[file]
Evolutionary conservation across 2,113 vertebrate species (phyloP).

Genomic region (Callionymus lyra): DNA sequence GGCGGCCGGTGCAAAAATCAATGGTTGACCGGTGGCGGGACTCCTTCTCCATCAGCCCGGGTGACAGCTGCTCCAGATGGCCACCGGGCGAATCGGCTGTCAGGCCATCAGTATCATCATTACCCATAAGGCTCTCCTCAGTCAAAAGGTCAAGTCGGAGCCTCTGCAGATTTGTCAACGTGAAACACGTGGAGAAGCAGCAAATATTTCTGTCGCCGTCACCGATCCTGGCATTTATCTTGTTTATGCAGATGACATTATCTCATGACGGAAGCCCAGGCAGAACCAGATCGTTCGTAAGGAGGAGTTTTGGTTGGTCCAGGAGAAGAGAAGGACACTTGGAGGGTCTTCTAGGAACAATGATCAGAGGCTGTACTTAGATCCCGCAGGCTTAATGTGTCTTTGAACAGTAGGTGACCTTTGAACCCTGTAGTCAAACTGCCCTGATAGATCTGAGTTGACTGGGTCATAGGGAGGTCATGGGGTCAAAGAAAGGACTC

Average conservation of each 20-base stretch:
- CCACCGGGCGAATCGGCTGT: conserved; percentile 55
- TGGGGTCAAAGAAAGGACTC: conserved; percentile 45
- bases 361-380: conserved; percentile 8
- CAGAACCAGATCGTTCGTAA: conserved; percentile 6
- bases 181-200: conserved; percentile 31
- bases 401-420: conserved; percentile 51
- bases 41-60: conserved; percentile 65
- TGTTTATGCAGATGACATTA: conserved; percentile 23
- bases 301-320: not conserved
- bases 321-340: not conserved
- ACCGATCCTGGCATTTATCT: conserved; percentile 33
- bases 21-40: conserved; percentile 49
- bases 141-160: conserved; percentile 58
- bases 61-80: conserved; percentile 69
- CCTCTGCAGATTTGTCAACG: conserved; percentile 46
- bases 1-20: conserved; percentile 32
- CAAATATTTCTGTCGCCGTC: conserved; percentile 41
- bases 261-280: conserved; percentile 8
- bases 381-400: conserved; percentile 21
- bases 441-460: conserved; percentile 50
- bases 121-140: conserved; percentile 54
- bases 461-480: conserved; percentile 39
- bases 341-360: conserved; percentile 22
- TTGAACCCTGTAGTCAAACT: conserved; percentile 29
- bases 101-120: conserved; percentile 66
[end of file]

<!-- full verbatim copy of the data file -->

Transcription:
Evolutionary conservation across 2,113 vertebrate species (phyloP).

Genomic region (Callionymus lyra): DNA sequence GGCGGCCGGTGCAAAAATCAATGGTTGACCGGTGGCGGGACTCCTTCTCCATCAGCCCGGGTGACAGCTGCTCCAGATGGCCACCGGGCGAATCGGCTGTCAGGCCATCAGTATCATCATTACCCATAAGGCTCTCCTCAGTCAAAAGGTCAAGTCGGAGCCTCTGCAGATTTGTCAACGTGAAACACGTGGAGAAGCAGCAAATATTTCTGTCGCCGTCACCGATCCTGGCATTTATCTTGTTTATGCAGATGACATTATCTCATGACGGAAGCCCAGGCAGAACCAGATCGTTCGTAAGGAGGAGTTTTGGTTGGTCCAGGAGAAGAGAAGGACACTTGGAGGGTCTTCTAGGAACAATGATCAGAGGCTGTACTTAGATCCCGCAGGCTTAATGTGTCTTTGAACAGTAGGTGACCTTTGAACCCTGTAGTCAAACTGCCCTGATAGATCTGAGTTGACTGGGTCATAGGGAGGTCATGGGGTCAAAGAAAGGACTC

Average conservation of each 20-base stretch:
- CCACCGGGCGAATCGGCTGT: conserved; percentile 55
- TGGGGTCAAAGAAAGGACTC: conserved; percentile 45
- bases 361-380: conserved; percentile 8
- CAGAACCAGATCGTTCGTAA: conserved; percentile 6
- bases 181-200: conserved; percentile 31
- bases 401-420: conserved; percentile 51
- bases 41-60: conserved; percentile 65
- TGTTTATGCAGATGACATTA: conserved; percentile 23
- bases 301-320: not conserved
- bases 321-340: not conserved
- ACCGATCCTGGCATTTATCT: conserved; percentile 33
- bases 21-40: conserved; percentile 49
- bases 141-160: conserved; percentile 58
- bases 61-80: conserved; percentile 69
- CCTCTGCAGATTTGTCAACG: conserved; percentile 46
- bases 1-20: conserved; percentile 32
- CAAATATTTCTGTCGCCGTC: conserved; percentile 41
- bases 261-280: conserved; percentile 8
- bases 381-400: conserved; percentile 21
- bases 441-460: conserved; percentile 50
- bases 121-140: conserved; percentile 54
- bases 461-480: conserved; percentile 39
- bases 341-360: conserved; percentile 22
- TTGAACCCTGTAGTCAAACT: conserved; percentile 29
- bases 101-120: conserved; percentile 66